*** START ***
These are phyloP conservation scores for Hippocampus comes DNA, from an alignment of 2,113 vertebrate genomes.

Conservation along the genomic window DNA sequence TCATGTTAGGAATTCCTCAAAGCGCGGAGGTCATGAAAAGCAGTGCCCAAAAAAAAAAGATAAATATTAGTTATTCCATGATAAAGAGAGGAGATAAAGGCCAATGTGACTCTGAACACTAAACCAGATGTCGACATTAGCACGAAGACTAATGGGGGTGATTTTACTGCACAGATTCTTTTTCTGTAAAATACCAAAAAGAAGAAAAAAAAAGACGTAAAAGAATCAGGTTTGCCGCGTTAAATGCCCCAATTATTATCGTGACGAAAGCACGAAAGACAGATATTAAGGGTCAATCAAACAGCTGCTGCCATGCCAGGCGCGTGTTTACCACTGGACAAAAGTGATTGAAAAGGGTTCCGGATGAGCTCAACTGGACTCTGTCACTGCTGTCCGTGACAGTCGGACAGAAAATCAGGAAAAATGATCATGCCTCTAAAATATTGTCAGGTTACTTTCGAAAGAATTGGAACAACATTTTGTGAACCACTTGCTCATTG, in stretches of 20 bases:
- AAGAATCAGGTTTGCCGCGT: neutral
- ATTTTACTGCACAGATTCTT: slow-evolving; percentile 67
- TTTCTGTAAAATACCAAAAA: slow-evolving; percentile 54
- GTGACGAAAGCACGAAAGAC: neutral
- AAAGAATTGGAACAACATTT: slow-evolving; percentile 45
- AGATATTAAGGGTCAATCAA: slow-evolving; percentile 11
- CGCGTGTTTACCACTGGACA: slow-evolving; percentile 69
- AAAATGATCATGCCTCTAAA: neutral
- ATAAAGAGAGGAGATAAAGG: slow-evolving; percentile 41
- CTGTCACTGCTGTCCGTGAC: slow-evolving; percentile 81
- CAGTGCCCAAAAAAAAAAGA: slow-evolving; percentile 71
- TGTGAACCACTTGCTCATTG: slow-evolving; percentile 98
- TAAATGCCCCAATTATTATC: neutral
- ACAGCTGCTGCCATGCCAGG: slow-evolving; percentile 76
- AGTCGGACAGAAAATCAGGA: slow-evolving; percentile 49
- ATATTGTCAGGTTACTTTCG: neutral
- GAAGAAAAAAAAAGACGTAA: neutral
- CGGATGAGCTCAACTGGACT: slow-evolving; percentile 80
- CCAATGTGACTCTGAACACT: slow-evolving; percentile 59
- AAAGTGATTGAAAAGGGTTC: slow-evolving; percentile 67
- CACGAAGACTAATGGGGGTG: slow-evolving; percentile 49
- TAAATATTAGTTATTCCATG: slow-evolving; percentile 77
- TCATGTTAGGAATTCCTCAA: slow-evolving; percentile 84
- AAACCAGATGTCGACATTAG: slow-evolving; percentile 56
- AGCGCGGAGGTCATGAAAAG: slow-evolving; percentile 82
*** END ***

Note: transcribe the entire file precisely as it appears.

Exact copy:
These are phyloP conservation scores for Hippocampus comes DNA, from an alignment of 2,113 vertebrate genomes.

Conservation along the genomic window DNA sequence TCATGTTAGGAATTCCTCAAAGCGCGGAGGTCATGAAAAGCAGTGCCCAAAAAAAAAAGATAAATATTAGTTATTCCATGATAAAGAGAGGAGATAAAGGCCAATGTGACTCTGAACACTAAACCAGATGTCGACATTAGCACGAAGACTAATGGGGGTGATTTTACTGCACAGATTCTTTTTCTGTAAAATACCAAAAAGAAGAAAAAAAAAGACGTAAAAGAATCAGGTTTGCCGCGTTAAATGCCCCAATTATTATCGTGACGAAAGCACGAAAGACAGATATTAAGGGTCAATCAAACAGCTGCTGCCATGCCAGGCGCGTGTTTACCACTGGACAAAAGTGATTGAAAAGGGTTCCGGATGAGCTCAACTGGACTCTGTCACTGCTGTCCGTGACAGTCGGACAGAAAATCAGGAAAAATGATCATGCCTCTAAAATATTGTCAGGTTACTTTCGAAAGAATTGGAACAACATTTTGTGAACCACTTGCTCATTG, in stretches of 20 bases:
- AAGAATCAGGTTTGCCGCGT: neutral
- ATTTTACTGCACAGATTCTT: slow-evolving; percentile 67
- TTTCTGTAAAATACCAAAAA: slow-evolving; percentile 54
- GTGACGAAAGCACGAAAGAC: neutral
- AAAGAATTGGAACAACATTT: slow-evolving; percentile 45
- AGATATTAAGGGTCAATCAA: slow-evolving; percentile 11
- CGCGTGTTTACCACTGGACA: slow-evolving; percentile 69
- AAAATGATCATGCCTCTAAA: neutral
- ATAAAGAGAGGAGATAAAGG: slow-evolving; percentile 41
- CTGTCACTGCTGTCCGTGAC: slow-evolving; percentile 81
- CAGTGCCCAAAAAAAAAAGA: slow-evolving; percentile 71
- TGTGAACCACTTGCTCATTG: slow-evolving; percentile 98
- TAAATGCCCCAATTATTATC: neutral
- ACAGCTGCTGCCATGCCAGG: slow-evolving; percentile 76
- AGTCGGACAGAAAATCAGGA: slow-evolving; percentile 49
- ATATTGTCAGGTTACTTTCG: neutral
- GAAGAAAAAAAAAGACGTAA: neutral
- CGGATGAGCTCAACTGGACT: slow-evolving; percentile 80
- CCAATGTGACTCTGAACACT: slow-evolving; percentile 59
- AAAGTGATTGAAAAGGGTTC: slow-evolving; percentile 67
- CACGAAGACTAATGGGGGTG: slow-evolving; percentile 49
- TAAATATTAGTTATTCCATG: slow-evolving; percentile 77
- TCATGTTAGGAATTCCTCAA: slow-evolving; percentile 84
- AAACCAGATGTCGACATTAG: slow-evolving; percentile 56
- AGCGCGGAGGTCATGAAAAG: slow-evolving; percentile 82